Regardless of where you choose to do the deposition from, make sure everything is camera ready, for both you and your client. Find a private space where you will not be interrupted; lock your door if necessary. Make sure the background is decluttered and neutral, and do not use a virtual background as they can be distracting. Make sure there is adequate light shining on your face, whether that is from a natural source like a window or an artificial light source (like a ring light) behind your camera. Test out your set up on a practice video call and adjust as necessary.

Position the video screen of the deponent as close to your camera as possible, that way it will appear to them that you are looking at them when speaking, helping to retain their attention and focus.

Using a headset is best for audio, as it provides the clearest sound. A wireless headset is recommended, as it permits movement during the deposition if necessary.  Just make sure it is fully charged beforehand. And have a bottle of water and some Tylenol nearby—a full day of staring at a screen can certainly cause a headache, so it is good to have these items within arm’s reach.

3. Choose how to share your exhibits

There are a few options for sharing exhibits, and each one has pros and cons.

The best option is to use the exhibit sharing tools provided with the remote deposition platform. These platforms have been designed to make sharing and introducing exhibits during the deposition easy. You will likely have a private folder into which you can pre-load any exhibits you may use during the deposition. During the deposition, you will then choose which exhibits you want to introduce. When you introduce an exhibit, it will appear in a shared folder that every party to the deposition has access too. Many platforms even add an “exhibit sticker” to the document and allow you to position that so it isn’t blocking any part of the content. These platforms keep everything organized and are intuitive in their use.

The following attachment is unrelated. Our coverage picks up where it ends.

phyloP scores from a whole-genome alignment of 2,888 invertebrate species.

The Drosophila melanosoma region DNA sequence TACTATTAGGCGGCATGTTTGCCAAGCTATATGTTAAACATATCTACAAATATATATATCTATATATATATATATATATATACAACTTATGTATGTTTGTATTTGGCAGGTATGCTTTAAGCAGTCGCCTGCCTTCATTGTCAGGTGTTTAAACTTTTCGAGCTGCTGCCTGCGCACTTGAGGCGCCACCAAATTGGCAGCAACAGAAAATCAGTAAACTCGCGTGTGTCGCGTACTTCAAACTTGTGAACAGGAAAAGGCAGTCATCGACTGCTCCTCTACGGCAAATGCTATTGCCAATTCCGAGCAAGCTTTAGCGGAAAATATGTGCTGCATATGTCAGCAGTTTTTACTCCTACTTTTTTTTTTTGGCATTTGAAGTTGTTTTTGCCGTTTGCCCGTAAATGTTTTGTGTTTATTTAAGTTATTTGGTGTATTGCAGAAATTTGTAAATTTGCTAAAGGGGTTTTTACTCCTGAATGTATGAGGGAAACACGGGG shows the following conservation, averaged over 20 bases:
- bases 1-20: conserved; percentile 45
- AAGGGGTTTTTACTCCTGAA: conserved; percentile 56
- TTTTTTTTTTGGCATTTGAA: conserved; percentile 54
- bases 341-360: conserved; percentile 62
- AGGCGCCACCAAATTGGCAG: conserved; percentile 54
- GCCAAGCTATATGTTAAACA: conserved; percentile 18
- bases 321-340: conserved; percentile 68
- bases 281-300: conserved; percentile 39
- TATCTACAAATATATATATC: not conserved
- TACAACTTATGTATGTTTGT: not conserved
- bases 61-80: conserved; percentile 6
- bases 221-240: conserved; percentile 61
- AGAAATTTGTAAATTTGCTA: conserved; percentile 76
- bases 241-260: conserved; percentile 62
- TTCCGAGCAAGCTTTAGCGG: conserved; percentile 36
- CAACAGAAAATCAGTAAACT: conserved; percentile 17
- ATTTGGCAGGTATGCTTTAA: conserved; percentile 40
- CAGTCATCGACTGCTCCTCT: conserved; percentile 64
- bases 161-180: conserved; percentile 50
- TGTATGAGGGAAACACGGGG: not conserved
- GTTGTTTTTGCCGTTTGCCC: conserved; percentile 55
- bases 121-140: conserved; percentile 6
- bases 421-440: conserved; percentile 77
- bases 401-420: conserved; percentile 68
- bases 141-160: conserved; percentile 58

An alternative is to provide paper copies to all parties in advance of the online deposition. Some people may prefer this method, since this permits you to reference the paper documents during the deposition as you would in an in-person deposition. However, in a remote deposition, paper exhibits must be sent to all parties in advance to ensure everyone has them during the actual deposition. This therefore removes the advantageous element of surprise and is not recommended.

Another option is to email the exhibits in real time during the deposition. This method preserves the element of surprise, but it is clunky, since it relies on the hope that everyone’s email account is working properly and receives the emailed exhibit at the same time. Additionally, some email systems will not permit the sending or receipt of larger files, which could cause delays and frustrations during the deposition.